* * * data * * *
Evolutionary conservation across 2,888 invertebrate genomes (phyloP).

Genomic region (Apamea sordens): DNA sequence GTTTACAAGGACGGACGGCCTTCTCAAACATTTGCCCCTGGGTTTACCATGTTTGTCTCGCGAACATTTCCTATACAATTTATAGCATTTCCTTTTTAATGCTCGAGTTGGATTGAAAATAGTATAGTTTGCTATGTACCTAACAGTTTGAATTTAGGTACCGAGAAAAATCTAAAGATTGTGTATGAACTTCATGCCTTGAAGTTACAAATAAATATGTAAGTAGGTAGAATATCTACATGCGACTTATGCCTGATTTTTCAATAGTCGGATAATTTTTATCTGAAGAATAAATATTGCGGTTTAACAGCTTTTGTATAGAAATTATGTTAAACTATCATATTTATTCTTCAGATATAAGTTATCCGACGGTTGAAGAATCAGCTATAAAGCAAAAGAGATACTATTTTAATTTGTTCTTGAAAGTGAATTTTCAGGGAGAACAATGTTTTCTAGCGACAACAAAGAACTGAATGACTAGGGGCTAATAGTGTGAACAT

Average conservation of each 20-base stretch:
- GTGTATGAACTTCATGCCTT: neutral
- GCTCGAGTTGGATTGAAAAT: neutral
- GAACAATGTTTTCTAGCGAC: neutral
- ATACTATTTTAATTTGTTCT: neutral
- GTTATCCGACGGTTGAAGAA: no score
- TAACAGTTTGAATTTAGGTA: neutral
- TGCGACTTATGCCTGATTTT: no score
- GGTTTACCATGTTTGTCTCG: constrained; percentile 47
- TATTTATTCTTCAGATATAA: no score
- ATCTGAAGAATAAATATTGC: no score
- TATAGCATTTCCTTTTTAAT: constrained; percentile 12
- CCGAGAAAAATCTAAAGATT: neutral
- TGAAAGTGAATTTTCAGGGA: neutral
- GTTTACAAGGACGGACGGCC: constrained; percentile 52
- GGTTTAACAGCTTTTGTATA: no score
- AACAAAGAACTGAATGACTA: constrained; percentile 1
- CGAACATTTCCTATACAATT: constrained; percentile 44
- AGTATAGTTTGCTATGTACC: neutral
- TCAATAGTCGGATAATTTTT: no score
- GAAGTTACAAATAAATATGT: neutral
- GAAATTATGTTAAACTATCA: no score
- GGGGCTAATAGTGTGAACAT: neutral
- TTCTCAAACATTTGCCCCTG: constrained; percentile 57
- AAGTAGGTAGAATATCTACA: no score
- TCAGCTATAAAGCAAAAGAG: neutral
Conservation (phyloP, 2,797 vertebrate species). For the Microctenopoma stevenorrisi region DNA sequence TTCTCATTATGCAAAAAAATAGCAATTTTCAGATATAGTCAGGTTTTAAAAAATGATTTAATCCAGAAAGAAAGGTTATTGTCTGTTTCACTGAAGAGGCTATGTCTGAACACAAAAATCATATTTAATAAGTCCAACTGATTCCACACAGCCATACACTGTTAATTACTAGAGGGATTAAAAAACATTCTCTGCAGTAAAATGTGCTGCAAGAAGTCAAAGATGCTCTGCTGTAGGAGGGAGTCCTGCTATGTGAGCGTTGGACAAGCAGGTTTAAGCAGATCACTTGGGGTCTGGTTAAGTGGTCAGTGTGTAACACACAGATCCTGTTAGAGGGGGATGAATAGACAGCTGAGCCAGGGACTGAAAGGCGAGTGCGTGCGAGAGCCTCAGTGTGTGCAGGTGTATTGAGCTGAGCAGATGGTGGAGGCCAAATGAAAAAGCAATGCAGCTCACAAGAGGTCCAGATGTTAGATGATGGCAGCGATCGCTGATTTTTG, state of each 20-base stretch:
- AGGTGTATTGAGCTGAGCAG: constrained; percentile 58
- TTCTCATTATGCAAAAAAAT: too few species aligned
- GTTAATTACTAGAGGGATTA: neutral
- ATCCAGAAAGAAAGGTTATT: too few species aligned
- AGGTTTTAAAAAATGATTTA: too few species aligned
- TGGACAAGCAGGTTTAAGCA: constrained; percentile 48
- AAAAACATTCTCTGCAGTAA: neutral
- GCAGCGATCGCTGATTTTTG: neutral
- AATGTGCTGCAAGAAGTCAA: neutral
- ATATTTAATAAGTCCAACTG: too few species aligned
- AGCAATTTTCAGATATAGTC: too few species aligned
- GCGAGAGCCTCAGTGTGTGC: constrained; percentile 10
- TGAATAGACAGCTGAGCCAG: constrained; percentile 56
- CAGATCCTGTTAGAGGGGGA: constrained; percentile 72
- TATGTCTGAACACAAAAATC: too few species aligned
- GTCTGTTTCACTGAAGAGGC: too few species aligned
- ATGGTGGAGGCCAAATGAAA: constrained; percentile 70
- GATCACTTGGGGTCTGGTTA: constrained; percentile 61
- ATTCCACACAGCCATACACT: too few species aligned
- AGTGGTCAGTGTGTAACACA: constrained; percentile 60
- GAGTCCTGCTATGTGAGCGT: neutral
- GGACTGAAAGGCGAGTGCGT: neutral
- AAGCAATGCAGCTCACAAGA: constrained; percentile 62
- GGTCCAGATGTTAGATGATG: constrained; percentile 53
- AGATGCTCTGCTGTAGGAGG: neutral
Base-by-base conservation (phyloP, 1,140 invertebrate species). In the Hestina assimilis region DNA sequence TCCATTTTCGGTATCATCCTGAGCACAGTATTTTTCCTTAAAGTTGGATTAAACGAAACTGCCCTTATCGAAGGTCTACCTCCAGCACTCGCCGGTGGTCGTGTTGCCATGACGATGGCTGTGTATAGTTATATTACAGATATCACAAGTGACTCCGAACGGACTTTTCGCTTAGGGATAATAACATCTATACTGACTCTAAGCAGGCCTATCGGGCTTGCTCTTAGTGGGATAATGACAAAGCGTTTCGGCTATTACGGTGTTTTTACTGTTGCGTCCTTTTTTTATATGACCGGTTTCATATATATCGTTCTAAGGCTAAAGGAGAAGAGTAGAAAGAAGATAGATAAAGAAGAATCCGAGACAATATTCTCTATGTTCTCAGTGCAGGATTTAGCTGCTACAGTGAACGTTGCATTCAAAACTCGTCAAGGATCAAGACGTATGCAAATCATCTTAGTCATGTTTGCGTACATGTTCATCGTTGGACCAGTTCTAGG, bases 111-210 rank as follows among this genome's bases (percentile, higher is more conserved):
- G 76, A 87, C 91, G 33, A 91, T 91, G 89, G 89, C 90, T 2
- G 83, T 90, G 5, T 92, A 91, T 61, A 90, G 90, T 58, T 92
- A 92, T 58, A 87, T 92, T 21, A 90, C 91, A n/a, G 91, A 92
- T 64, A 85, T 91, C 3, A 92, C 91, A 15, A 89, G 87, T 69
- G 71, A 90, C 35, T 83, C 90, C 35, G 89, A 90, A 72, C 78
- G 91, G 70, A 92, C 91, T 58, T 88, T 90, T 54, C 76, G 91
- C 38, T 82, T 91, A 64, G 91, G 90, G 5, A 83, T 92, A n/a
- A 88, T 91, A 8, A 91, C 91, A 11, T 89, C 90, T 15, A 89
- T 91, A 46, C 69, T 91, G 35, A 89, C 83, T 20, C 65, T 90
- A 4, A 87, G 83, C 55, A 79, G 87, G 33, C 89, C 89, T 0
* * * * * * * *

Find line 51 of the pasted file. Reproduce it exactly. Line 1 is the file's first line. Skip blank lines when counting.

- GGACTGAAAGGCGAGTGCGT: neutral